Wheatberry salad with cholla buds--an April delight (MABurgess photo)

Wheatberry salad with cholla buds–an April delight (MABurgess photo)

With cholla bud season in full swing, it’s a great time to make a marinated wheatberry and cholla bud salad for a refreshingly cool hot-weather dish. Marinate cooked wheatberries in your favorite dressing, chop fresh veggies and add cooked cholla buds—and voila you have flavor, fun, and nutrition!

Giant Aztec white runner-beans, aka bordal and "mortgage lifter" (MABurgessphoto)

Giant Aztec white runner-beans, aka bordal and “mortgage lifter” (MABurgessphoto)

With the sap rising, and the gardening bug tugging at you, now is the perfect time to sew seeds of two very special long-season beans—the Tarahumara scarlet runner (see top of post) and the Aztec white runner (available at http://www.nativeseeds.org).   (Note: white runners looking like small Easter eggs are also referred to as “bordal” and, similar to the tomato by the same name, “mortgage lifter.”  If you can baby your young plants thru the heat and drought of May and June into monsoon growth, both of these beans will give you not only great food next fall but also glorious ornamental vines until then. Trellis them on the east side of your house or a wall for eastern light and protection from the blasting western sun. Hummingbirds will love you as they visit both the brilliant scarlet flowers and even the white flowers.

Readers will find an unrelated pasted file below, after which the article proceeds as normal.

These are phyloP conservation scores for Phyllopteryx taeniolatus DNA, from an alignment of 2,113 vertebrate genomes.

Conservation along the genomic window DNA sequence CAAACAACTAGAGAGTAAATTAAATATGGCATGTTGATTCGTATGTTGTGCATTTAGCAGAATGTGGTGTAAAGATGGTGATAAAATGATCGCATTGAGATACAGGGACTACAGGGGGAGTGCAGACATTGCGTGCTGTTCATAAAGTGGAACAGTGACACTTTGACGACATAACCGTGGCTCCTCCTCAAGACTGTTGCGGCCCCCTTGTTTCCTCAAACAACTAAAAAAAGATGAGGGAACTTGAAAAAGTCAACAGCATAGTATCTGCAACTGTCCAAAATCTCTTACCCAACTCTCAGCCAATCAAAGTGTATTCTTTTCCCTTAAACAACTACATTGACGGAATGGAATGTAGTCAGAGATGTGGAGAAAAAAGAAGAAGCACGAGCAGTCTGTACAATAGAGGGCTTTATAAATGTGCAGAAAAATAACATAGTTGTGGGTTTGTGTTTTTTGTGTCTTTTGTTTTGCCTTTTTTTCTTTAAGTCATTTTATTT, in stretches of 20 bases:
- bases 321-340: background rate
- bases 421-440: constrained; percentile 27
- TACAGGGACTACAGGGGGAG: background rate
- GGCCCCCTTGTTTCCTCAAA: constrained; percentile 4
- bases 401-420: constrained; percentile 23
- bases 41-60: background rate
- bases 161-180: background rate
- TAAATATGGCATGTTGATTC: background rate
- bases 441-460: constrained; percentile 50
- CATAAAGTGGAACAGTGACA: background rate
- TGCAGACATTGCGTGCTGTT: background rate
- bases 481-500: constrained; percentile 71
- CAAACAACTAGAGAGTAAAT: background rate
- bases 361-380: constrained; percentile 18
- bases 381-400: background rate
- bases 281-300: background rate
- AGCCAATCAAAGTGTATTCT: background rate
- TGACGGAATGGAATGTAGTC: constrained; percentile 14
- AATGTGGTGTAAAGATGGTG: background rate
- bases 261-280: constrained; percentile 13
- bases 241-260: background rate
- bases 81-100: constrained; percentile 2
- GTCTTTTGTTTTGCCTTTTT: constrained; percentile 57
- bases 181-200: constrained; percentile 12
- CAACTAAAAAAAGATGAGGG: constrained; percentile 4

May your garden and your table be blessed with the fruits of the desert, bringing rebirth of good nutrition to the land and to our greater community of creatures and cultures!

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Categories: Cooking, Sonoran Native, Southwest Food, Uncategorized | Tags: , , , , , , | Leave a comment